Discover 12 Snakes Slithering Around the Grand Canyon

Written by Rick Chillot
Updated: July 14, 2023
© Wisanu Boonrawd/
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The snakes residing in Grand Canyon National Park shouldn’t dissuade you from visiting this 1,218,375-acre wonder. From the awe-inspiring views at the rim of the canyon to the turbulent Colorado River below, the Grand Canyon is endlessly beautiful and fascinating.

Snakes and other reptiles play an important role in the Grand Canyon’s complex ecosystem. Some are prey for other animals, some help control the insect and rodent population. A visit to this natural wonder is an opportunity to encounter some amazing and unique wildlife, snakes included.

Let’s take a closer look at some of the prominent snake species that call the Grand Canyon home.

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Infographic of 12 Snakes Found in the Grand Canyon
Five rattlesnake species are among the snakes inhabiting the Grand Canyon.

Gopher Snakes Pretend to Be Dangerous

Sonoran Gopher Snake, Pituophis catenifer affinis
The Sonoran gopher snake has black bands on its tail that makes it appear like a rattlesnake’s tail.

©Matt Jeppson/

The canyon hosts two subspecies of this snake type, the Sonoran gopher snake (Pituophis catenifer affinis) and the Great Basin gopher snake (Pituophis catenifer deserticola). They’re nonvenomous snakes, but they want you to think otherwise. Gopher snakes have black bands on their tails that look like a rattlesnake’s rattle. They even vibrate their tail when threatened, imitating rattlesnake behavior. Gopher snakes can reach a length of 92 inches, making them the longest snakes in the Grand Canyon.

Close-up view of a great basin gopher snake (Pituophis catenifer deserticola).
The Great Basin gopher snake is nonvenomous but can act like the venomous rattlesnake when threatened.

©Michael Benard/

Rattlesnakes Are Well Represented

Considering the high number of venomous snake species in Arizona — heck, the state reptile is the Arizona ridge-rosed rattlesnake — it makes sense that multiple rattlesnake species call the Grand Canyon home. Scary as they are, these snakes generally try to escape or hide when they feel threatened. With no other option, they famously rattle their tales to create a rattling, buzzing noise that warns away potential threats. This enables them to conserve their powerful venom for hunting. Rattlesnakes are pit vipers, meaning they hunt using two specialized organs on the sides of their head that can detect the body heat of their prey.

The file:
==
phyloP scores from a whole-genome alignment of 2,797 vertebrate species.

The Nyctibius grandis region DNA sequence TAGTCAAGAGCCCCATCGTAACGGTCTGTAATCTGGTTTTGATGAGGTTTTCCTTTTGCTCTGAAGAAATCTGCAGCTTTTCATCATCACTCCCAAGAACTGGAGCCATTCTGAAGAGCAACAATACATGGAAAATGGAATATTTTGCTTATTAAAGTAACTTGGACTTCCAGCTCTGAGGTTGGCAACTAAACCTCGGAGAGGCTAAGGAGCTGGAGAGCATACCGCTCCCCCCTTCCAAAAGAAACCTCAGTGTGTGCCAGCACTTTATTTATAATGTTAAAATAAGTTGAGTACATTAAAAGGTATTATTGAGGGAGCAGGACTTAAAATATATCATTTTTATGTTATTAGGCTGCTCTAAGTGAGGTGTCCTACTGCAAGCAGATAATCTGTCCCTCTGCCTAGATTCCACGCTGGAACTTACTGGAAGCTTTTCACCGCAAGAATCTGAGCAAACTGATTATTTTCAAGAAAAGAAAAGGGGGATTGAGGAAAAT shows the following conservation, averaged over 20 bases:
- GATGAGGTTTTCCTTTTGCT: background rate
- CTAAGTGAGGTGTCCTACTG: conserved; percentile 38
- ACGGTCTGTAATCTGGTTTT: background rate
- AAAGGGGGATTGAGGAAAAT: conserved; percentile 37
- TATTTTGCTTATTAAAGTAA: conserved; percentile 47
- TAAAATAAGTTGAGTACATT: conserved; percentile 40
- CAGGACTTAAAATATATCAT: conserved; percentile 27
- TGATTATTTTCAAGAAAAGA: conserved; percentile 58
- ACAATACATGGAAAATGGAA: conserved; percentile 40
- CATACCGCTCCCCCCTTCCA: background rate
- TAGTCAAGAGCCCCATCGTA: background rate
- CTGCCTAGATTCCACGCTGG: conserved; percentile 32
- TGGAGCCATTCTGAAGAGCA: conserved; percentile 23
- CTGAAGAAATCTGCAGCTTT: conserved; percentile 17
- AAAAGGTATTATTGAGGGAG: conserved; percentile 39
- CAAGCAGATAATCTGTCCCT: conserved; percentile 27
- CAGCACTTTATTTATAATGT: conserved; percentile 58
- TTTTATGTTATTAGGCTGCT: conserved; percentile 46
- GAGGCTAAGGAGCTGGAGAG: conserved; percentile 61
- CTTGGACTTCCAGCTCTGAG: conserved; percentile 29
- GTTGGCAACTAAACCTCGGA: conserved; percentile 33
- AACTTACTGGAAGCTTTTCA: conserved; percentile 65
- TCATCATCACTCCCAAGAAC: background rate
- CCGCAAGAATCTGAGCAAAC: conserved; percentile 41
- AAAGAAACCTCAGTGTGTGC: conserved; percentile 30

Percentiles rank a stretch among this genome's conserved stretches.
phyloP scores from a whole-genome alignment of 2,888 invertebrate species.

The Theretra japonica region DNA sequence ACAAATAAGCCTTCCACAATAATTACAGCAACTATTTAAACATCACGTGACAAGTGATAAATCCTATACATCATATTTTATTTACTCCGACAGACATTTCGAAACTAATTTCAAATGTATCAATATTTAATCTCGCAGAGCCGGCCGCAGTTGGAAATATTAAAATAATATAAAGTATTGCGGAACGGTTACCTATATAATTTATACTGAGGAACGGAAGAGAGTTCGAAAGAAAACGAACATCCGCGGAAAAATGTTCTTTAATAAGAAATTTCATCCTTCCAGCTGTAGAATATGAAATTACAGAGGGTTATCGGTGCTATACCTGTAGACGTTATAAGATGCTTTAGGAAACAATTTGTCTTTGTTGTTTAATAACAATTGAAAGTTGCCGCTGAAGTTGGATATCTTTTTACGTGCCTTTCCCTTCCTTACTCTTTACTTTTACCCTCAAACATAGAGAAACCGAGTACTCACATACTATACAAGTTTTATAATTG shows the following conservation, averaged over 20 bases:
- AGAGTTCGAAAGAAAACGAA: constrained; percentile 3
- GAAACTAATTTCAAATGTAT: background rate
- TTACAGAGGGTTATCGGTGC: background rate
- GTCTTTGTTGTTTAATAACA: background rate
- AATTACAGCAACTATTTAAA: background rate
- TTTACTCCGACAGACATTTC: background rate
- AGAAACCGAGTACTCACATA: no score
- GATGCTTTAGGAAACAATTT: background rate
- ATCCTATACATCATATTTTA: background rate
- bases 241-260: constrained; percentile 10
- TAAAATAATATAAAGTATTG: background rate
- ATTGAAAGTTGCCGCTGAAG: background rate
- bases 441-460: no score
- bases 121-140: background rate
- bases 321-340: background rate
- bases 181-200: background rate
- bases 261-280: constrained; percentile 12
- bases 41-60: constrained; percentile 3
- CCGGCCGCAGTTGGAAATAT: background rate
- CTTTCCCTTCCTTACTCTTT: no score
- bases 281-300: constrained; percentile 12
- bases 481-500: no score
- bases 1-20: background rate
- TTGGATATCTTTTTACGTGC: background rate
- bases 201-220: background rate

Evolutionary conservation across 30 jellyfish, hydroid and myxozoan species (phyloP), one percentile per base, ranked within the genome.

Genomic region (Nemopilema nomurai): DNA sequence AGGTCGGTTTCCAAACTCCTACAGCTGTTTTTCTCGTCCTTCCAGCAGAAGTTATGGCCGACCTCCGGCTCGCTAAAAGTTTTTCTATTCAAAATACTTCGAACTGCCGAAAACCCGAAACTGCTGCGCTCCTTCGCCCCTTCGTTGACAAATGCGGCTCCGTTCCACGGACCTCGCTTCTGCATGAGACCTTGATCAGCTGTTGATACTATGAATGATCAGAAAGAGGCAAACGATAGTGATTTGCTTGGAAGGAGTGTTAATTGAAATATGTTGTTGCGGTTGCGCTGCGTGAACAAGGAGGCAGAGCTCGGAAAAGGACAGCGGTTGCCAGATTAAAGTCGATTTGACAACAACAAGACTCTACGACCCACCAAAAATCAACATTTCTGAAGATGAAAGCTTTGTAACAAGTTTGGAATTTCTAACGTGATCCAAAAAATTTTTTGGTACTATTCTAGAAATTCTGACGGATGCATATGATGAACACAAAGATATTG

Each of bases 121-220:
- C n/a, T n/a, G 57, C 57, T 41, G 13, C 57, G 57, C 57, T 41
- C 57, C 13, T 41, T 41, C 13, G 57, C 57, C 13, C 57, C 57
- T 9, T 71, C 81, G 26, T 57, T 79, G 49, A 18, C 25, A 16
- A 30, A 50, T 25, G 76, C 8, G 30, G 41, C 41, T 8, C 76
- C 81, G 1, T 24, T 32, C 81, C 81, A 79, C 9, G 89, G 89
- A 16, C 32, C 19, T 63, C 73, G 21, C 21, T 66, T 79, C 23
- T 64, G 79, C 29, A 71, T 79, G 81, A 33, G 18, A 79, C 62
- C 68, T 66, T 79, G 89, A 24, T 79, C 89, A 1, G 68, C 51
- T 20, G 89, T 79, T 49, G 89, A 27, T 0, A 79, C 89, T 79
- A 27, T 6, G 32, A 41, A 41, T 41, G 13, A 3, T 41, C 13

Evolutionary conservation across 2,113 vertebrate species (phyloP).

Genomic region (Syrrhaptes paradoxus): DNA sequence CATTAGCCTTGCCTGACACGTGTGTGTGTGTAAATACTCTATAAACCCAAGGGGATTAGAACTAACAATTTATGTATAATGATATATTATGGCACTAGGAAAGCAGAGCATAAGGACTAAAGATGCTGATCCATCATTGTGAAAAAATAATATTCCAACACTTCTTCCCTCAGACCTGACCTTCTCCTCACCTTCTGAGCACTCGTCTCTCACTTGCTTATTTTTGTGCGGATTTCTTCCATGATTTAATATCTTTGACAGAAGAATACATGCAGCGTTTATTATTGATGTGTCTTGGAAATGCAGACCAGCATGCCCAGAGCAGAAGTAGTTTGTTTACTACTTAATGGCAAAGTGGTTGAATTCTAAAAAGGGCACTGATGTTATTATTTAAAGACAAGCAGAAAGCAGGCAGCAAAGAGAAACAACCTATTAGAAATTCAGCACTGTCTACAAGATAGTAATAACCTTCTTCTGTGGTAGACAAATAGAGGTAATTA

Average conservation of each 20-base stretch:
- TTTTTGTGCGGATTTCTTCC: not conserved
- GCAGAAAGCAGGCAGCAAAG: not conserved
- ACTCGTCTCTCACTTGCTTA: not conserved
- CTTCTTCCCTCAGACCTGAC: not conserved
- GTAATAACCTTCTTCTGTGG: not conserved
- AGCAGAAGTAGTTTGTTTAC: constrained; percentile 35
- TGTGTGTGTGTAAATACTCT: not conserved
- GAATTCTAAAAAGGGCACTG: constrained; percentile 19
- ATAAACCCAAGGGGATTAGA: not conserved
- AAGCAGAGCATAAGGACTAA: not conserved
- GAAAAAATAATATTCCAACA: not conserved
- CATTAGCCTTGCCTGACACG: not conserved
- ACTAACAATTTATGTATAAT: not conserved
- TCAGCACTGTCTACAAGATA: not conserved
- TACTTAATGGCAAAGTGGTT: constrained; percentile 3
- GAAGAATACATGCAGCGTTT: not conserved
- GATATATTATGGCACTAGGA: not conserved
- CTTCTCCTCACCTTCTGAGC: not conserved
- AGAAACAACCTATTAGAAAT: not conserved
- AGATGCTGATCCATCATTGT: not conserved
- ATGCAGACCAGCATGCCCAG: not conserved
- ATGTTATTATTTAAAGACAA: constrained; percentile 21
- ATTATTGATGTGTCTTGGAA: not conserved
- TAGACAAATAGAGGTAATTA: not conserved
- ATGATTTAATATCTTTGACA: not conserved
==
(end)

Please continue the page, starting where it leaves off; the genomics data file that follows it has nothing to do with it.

Grand Canyon Rattlesnake

The Grand Canyon rattlesnake, Crotalus oreganus abyssus, exists only in the Grand Canyon, and nowhere else in the world. This snake’s pale pink color helps it blend into its surroundings.

Grand Canyon Pink Rattlesnake
The Grand Canyon rattlesnake is a subspecies found nowhere else in the world.

©Creeping Things/

Great Basin Rattlesnake

The Great Basin rattlesnake, Crotalus oreganus lutosus, prefers to live on the rim of the canyon, specifically the North Rim. Both the great basin and Grand Canyon rattlers are considered subspecies of the western rattlesnake.

Great Basin Rattlesnake
Great Basin rattlesnakes are only between two and four feet long so they aren’t that large comparatively.

©Matt Jeppson/

Black-Tailed Rattlesnake

The black-tailed rattlesnake, Crotalus molossus, has a distinctive black patch on its tail, though you’re better off not getting close enough to see it.

A Black-tailed Rattlesnake, Crotalus molossus, striking at a prey or a threat
Black-tailed rattlesnakes are venomous pit vipers.

©Joe McDonald/

Prairie Rattlesnake

The prairie rattlesnake, Crotalus viridisi, is another species that seems to keep to the rim of the canyon.

Prairie Rattlesnake
The prairie rattlesnake is usually found in the western part of the Grand Canyon Park.

©Nathan A Shepard/

Speckled Rattlesnake